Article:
Detectives are investigating what prompted the Labor Day killings of seven people at an illegal marijuana growing operation in a rural Southern California community known for horse ranches and plant nurseries along dirt roads
AGUANGA, Calif. — Detectives on Tuesday investigated what prompted the Labor Day killings of seven people at an illegal marijuana growing operation in a small, rural Southern California community known for its horse ranches and nurseries along dirt roads.
The fatal shootings in Aguanga, north of San Diego, represent the latest flashpoint in the violence that often permeates California’s illegal marijuana market.
The state broadly legalized recreational marijuana sales in January 2018 but the illicit market is thriving — in part because hefty legal marijuana taxes send consumers looking for better deals in the illegal economy.
Before dawn Monday, Riverside County sheriff’s deputies responded to a report of an assault with a deadly weapon at an Aguanga home. They found a woman suffering from gunshot wounds who later died at a hospital, according to a sheriff’s department statement.
The deputies also discovered six more dead people at the location that “was being used to manufacture and harvest an illicit marijuana operation,” the statement said.
Investigators seized more than 1,000 pounds (453.6 kilograms) of marijuana and several hundred marijuana plants there.
While officials said their search did not immediately locate any suspects, the sheriff’s statement called the deaths “an isolated incident” that did not threaten people in Aguanga, population about 2,000.
The sheriff’s department declined Tuesday morning to disclose additional details about the case but officials planned to hold a news conference in the afternoon.
Riverside Sgt. Deanna Pecoraro said “the area is safe and we don’t have any other concerns,”
Aguanga is in the Temecula Valley, dotted with vineyards and horse ranches that have given it some traction as a weekend getaway for Southern California residents. It’s near the small city of Temecula, a bedroom community for San Diego and Los Angeles.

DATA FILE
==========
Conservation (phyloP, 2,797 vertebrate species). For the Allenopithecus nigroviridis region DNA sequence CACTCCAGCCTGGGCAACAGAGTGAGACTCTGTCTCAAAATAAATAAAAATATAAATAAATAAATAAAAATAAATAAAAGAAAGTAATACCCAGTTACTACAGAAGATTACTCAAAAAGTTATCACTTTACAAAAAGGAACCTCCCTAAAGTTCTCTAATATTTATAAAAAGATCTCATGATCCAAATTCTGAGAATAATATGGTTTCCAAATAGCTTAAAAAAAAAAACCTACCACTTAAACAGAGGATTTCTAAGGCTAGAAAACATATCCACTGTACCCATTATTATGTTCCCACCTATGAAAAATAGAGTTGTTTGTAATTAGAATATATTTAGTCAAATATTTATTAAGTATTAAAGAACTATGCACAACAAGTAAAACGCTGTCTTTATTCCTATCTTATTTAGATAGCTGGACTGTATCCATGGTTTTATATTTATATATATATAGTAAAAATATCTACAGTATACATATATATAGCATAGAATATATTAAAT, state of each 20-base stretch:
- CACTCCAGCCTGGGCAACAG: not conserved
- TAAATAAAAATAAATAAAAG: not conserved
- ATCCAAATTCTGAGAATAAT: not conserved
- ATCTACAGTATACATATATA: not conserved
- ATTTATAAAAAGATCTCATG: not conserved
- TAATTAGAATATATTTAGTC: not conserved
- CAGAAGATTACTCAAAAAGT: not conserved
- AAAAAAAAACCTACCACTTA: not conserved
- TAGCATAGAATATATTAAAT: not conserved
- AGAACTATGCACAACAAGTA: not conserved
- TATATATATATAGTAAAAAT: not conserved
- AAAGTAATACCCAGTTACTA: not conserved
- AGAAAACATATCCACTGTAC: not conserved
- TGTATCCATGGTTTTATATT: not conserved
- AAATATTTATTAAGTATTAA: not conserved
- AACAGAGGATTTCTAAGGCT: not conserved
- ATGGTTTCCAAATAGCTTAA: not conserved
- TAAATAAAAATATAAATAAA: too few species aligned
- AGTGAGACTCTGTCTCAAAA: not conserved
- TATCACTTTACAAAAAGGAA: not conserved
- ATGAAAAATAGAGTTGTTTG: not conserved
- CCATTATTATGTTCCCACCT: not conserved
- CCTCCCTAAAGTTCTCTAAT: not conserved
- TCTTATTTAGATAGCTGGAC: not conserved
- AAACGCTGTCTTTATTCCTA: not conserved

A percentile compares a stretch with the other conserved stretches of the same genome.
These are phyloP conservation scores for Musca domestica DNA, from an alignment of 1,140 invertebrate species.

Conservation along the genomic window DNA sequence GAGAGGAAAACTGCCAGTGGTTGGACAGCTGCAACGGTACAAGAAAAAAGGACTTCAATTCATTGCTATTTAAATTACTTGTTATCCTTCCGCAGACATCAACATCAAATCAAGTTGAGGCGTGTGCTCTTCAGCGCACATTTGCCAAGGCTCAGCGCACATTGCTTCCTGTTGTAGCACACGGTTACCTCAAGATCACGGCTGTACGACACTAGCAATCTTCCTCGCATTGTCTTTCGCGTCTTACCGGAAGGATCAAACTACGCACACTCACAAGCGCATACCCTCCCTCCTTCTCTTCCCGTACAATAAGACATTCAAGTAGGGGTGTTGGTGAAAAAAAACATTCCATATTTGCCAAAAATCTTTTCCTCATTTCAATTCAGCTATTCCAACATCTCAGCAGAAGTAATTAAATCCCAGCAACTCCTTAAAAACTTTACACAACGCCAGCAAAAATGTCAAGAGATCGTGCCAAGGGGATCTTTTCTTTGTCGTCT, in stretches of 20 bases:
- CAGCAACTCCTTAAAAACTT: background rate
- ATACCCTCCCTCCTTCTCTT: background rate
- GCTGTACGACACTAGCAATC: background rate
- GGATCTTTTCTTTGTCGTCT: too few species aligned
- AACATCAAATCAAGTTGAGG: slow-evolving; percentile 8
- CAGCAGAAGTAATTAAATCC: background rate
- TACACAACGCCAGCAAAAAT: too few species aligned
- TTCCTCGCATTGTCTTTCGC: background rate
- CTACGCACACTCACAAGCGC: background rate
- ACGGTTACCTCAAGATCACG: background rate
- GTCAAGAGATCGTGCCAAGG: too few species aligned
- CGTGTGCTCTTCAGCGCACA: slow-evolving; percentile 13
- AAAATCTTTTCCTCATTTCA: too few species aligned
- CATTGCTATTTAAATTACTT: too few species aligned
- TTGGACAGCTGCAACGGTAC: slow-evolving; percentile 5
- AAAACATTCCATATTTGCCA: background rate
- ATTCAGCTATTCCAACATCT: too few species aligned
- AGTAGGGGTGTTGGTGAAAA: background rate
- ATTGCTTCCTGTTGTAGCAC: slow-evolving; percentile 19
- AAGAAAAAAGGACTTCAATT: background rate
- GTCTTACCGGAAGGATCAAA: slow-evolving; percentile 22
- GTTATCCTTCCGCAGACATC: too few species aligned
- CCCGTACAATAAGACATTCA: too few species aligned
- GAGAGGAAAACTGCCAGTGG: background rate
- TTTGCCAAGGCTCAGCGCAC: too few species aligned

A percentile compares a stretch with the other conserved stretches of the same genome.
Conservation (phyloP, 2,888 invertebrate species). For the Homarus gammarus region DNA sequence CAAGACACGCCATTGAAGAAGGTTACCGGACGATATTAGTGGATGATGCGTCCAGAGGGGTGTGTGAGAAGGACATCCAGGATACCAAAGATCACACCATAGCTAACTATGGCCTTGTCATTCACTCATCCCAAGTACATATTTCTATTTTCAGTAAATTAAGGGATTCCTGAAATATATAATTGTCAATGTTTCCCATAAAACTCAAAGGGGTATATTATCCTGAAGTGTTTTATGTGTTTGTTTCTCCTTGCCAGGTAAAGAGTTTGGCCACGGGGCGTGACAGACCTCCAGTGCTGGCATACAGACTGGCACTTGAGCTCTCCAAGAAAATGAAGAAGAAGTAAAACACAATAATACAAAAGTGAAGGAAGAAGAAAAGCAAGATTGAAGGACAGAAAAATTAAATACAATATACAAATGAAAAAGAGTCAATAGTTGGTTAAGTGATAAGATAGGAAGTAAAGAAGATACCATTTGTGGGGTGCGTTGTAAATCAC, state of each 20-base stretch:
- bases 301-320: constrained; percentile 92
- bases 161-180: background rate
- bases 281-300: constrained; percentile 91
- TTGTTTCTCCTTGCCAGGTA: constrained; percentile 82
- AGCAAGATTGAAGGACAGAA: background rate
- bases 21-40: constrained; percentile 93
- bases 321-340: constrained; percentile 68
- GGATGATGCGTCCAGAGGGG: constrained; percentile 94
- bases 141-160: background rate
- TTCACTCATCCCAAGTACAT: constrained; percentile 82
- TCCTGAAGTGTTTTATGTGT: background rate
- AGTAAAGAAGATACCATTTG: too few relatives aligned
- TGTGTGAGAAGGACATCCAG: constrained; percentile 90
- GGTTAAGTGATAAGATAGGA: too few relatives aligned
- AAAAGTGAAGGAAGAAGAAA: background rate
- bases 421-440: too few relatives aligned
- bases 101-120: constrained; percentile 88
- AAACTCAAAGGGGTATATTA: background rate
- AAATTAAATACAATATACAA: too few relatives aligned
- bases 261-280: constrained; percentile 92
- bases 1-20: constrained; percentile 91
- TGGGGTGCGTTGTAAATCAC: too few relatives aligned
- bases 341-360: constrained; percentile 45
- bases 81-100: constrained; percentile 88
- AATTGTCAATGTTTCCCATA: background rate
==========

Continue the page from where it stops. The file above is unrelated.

Aguanga itself is a one-stop sign place with a post office, a general store and a real estate brokerage. Its few commercial establishments give way to horse ranches and nurseries along dirt roads, many behind gates and “no trespassing” signs.
Sheriff’s deputies in February seized more than 9,900 plants and collected 411 pounds (186 kilograms) of processed marijuana and firearms from suspected illegal marijuana sites in the Aguanga area. Four people were arrested.
The law enforcement seizures of the area’s illegal growing operations have spawned nicknames for the raids like “Marijuana Mondays,” “Weed Wednesdays” and “THC Thursdays,” according to Mike Reed, a real estate broker and 28-year Agangua resident.
Reed said he does business with pot growers who operate legally and illegally — some of whom live in his gated community.
Residents move to Agangua for “peace and solitude” plus good camping, Reed said.
“People live here because it’s not in the city,” Reed said.
But Aguanga’s isolation, however, may have helped make it an environment prone to illegal marijuana sales and cultivation.
Adam Spiker, executive director of the Southern California Coalition, a cannabis industry group, said the shootings were a reminder that the sprawling illegal marketplace remains largely unchecked, with spotty enforcement.
“Shame on all of us: It seems we have one foot in and one foot out on regulating this industry,” Spiker said.
Many California communities have not established legal marijuana markets, or have banned commercial marijuana activity. Law enforcement has been unable to keep up with the illicit growing operations.
“This risk is inherent in the underground market,” said Los Angeles marijuana dispensary owner Jerred Kiloh, who heads United Cannabis Business Association, an industry group. “When you have money and high returns, people want to take that from you.”
Kiloh said most illicit market crimes go unreported because illegal marijuana farmers who have been robbed cannot turn to authorities.
Large cannabis growing operations typically have hundreds of thousands of dollars of product at each site, making them attractive targets for criminals.
“That’s why the violence becomes worse and worse,” Kiloh said.
Blood reported from Los Angeles. Associated Press Writer Stefanie Dazio in Los Angeles contributed.